Christopher “Moot” Poole, 4chan’s founder, announced this week that he’s sold his website to Hiroyuki Nishimura, creator of 2channel (2chan)—4chan’s inspiration and template.
If you don’t know 4chan, the message board created in 2003, you don’t know one of the darker sides of the web. Don’t feel compelled to go exploring.
4chan has been called a “witty, inventive, bilious, (anonymous) and gleefully misogynistic message board” that created the existence of the net troll, but has also spawned social justice movements, Anonymous, and rebellion against Scientology.
“None of us would be using 4chan today—or potentially any anonymous image board—if it weren’t for him,” Poole wrote of Nishimura. “He is one of few individuals with a deep understanding of what it means to provide a digital home for tens of millions of people for more than a decade. There is nobody more qualified than Hiroyuki to lead 4chan, and I can’t think of a person better suited for the task.”
Everything has come full circle.
But is that a good thing?
Who is Hiroyuki Nishimura? Why did he buy the website? How much did he pay? And what will he do with it?
The new owner of 4chan has a mixed reputation in Japan: an entrepreneur, a free speech activist, a celebrity, and a genius. He does interviews in a magazine called Weekly Playboy—including conversations with Takafumi Horie, the former CEO of Livedoor. Horie was once the poster-boy of Japan’s net bubble—until he was nabbed for securities fraud, and later convicted.
Nishimura is a regular celebrity guest on Japanese television. He’s even known by the friendlier “Hiroyuki” rather than by his family name, which is unusual in Japan.
But an official at the National Police Agency speaking on background to The Daily Beast said that things like 2chan and 4chan could be wonderful tools for organized crime—if they fell into the wrong hands. He mentioned the Yubitoma case as an example.
In 2006, an associate of the Yamaguchi-gumi Kodo-kai gang effectively took over Japan’s version of classmates.com called Yubitoma, although this only became public knowledge in 2007 when the Yomiuri Shimbun—Japan’s largest newspaper—reported the story.
Over 3.5 million people registered for accounts on Yubitoma.
“Here you had a giant social network run by private individuals. And then the mob had it,” said the official.
Now, this National Police Agency source thinks 4chan, like 2chan before it, could become an even bigger tool for mob activity.
“People post things on the web that they later regret. It’s a treasure trove for blackmail—especially if you were to manage the site,” said the NPA source.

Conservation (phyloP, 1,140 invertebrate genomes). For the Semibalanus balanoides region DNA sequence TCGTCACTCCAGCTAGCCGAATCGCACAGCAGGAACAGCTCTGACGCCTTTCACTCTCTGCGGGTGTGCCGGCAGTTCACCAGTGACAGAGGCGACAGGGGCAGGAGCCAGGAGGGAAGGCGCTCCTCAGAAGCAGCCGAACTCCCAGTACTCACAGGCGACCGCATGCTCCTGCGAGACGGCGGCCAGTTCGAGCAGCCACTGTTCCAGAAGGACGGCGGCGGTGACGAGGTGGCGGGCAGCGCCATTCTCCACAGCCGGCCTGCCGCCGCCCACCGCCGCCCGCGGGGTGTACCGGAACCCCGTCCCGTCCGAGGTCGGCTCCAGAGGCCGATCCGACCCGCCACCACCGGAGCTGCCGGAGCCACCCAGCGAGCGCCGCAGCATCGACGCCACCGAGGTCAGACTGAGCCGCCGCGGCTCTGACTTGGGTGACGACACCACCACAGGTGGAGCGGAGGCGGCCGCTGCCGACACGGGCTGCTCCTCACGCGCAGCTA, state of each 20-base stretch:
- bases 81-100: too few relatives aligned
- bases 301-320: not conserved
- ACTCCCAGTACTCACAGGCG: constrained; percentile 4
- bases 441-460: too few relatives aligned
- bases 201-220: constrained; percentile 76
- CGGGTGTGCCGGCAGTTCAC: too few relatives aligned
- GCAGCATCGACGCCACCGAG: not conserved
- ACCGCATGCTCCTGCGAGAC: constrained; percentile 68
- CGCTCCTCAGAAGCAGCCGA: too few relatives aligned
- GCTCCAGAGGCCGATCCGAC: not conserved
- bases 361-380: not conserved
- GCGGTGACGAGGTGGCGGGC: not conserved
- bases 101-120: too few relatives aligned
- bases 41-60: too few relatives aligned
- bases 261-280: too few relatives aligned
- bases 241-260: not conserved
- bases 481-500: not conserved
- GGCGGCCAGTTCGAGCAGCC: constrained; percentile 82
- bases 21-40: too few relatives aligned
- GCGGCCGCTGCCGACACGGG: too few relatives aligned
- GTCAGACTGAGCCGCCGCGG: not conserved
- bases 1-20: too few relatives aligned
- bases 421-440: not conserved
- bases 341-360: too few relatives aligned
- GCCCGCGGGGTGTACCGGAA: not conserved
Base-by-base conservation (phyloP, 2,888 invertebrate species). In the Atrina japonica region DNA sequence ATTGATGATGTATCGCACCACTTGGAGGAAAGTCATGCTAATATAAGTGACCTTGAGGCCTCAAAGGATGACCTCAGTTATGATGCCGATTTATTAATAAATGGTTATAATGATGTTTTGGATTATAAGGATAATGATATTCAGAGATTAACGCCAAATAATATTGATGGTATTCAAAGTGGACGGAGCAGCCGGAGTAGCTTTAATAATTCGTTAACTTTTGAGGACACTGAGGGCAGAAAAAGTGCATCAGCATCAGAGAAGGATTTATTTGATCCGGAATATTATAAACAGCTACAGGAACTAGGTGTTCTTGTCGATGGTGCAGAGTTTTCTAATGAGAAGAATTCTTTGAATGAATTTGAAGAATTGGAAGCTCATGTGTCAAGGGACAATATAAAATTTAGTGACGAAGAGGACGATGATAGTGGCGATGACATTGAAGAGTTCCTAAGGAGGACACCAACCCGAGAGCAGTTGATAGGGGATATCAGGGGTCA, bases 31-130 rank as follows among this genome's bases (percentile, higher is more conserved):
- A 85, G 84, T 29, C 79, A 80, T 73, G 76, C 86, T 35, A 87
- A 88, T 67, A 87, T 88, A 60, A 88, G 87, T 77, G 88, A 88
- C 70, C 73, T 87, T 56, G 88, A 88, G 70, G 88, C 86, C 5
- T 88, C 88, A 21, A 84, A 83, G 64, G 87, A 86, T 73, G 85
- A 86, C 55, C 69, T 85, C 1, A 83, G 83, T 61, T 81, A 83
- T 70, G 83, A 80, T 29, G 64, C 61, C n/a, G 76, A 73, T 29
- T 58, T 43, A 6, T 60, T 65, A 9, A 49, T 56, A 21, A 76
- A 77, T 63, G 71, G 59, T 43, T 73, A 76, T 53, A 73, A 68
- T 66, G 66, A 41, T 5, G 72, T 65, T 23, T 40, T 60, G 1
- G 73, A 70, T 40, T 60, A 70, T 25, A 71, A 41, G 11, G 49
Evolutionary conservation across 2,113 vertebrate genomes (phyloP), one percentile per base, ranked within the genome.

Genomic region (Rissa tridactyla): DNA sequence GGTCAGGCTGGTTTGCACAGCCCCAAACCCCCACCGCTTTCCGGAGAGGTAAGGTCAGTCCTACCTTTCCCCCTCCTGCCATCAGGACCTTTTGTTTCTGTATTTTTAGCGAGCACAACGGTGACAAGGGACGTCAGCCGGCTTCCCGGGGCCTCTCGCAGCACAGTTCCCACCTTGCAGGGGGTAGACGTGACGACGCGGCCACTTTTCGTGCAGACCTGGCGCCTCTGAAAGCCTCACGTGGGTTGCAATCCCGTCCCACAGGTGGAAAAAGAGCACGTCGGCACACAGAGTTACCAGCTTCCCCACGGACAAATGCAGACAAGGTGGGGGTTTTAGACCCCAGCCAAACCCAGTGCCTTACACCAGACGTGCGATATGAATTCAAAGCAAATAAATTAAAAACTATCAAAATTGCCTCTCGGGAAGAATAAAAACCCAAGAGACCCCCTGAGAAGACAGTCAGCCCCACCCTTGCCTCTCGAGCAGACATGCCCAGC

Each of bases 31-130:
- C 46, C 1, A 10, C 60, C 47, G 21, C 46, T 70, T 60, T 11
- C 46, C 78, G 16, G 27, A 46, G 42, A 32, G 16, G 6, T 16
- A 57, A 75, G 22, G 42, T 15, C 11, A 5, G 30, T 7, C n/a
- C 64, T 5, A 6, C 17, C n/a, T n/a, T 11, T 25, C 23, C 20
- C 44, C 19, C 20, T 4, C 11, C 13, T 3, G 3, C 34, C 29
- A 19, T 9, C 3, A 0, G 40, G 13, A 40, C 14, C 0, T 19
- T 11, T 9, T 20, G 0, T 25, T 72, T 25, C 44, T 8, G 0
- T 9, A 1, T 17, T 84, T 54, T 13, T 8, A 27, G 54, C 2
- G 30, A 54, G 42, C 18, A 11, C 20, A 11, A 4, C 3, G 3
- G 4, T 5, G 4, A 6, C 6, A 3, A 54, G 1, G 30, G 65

There’s no direct evidence that Nishimura has ties to anti-social forces, although—according to reports in the Asahi, Yomiuri, and other newspapers—authorities did suspect him of abetting them at one time.
But it’s no secret that the Tokyo Metropolitan Police Department isn’t a fan of Nishimura—and its officers are quick to go on background to speak about him to Japanese press. (In Japan, the civil servants law and the State Secrets Act have severe penalties for public servants speaking freely to the press, so on-record sources rarely appear in print.)
This could be a reaction from a police force that doesn’t yet seem to particularly adept at handling cyber crime—and sometimes gets taken for a ride by the kind of trolls and hackers that love to play on the cyber jungle gym that is 2chan.
Or it could be because both 2chan and 4chan have the same issues with seriously problematic, sometimes illegal content. 2chan has served as a platform for a number of grisly crimes—including disseminating detailed information for using hydrogen sulfide in group suicides.
In May 2000, a 17-year-old boy who called himself Neomugicha (“Neo-Barley Tea") posted a warning message on 2chan an hour before hijacking a bus in Fukuoka and killing one passenger. He was egged on by other 2chan users who, before the attack, didn’t take him seriously.
A copycat who called himself Neomugishu (“Neo-Barley Wine”) was later arrested after he boasted of a planned terrorist attack on a railway company.
A 16-year-old student in Nagasaki was arrested for murder after posts on 2chan hinted she had killed and decapitated a 15-year-old classmate.
When people plan to do or have done horrible things in Japan, 2chan is sometimes where they earn their 15 minutes of infamy. Hiroyuki was famously—and successfully—sued for defamation involving posts on 2chan. Years after rulings that allegedly ordered him to pay out over a half-million dollars, he still hadn’t handed over the cash by 2008. In an interview with Shukan Post, he even boasts of ignoring the lawsuits and not paying compensation.
“Yes, that’s correct. I’ve received more than 100 lawsuits so far. The reason why I don’t pay compensation is that I think I am not responsible for what others post,” he said. “If I were posting death threats or whatever, then I must pay. But I’m just a manager of 2ch. I don’t feel guilty at all.”
Japan’s Business Law Journal and Cyzo magazine have both dedicated coverage to how difficult it is to sue Nishimura and get him to pay up.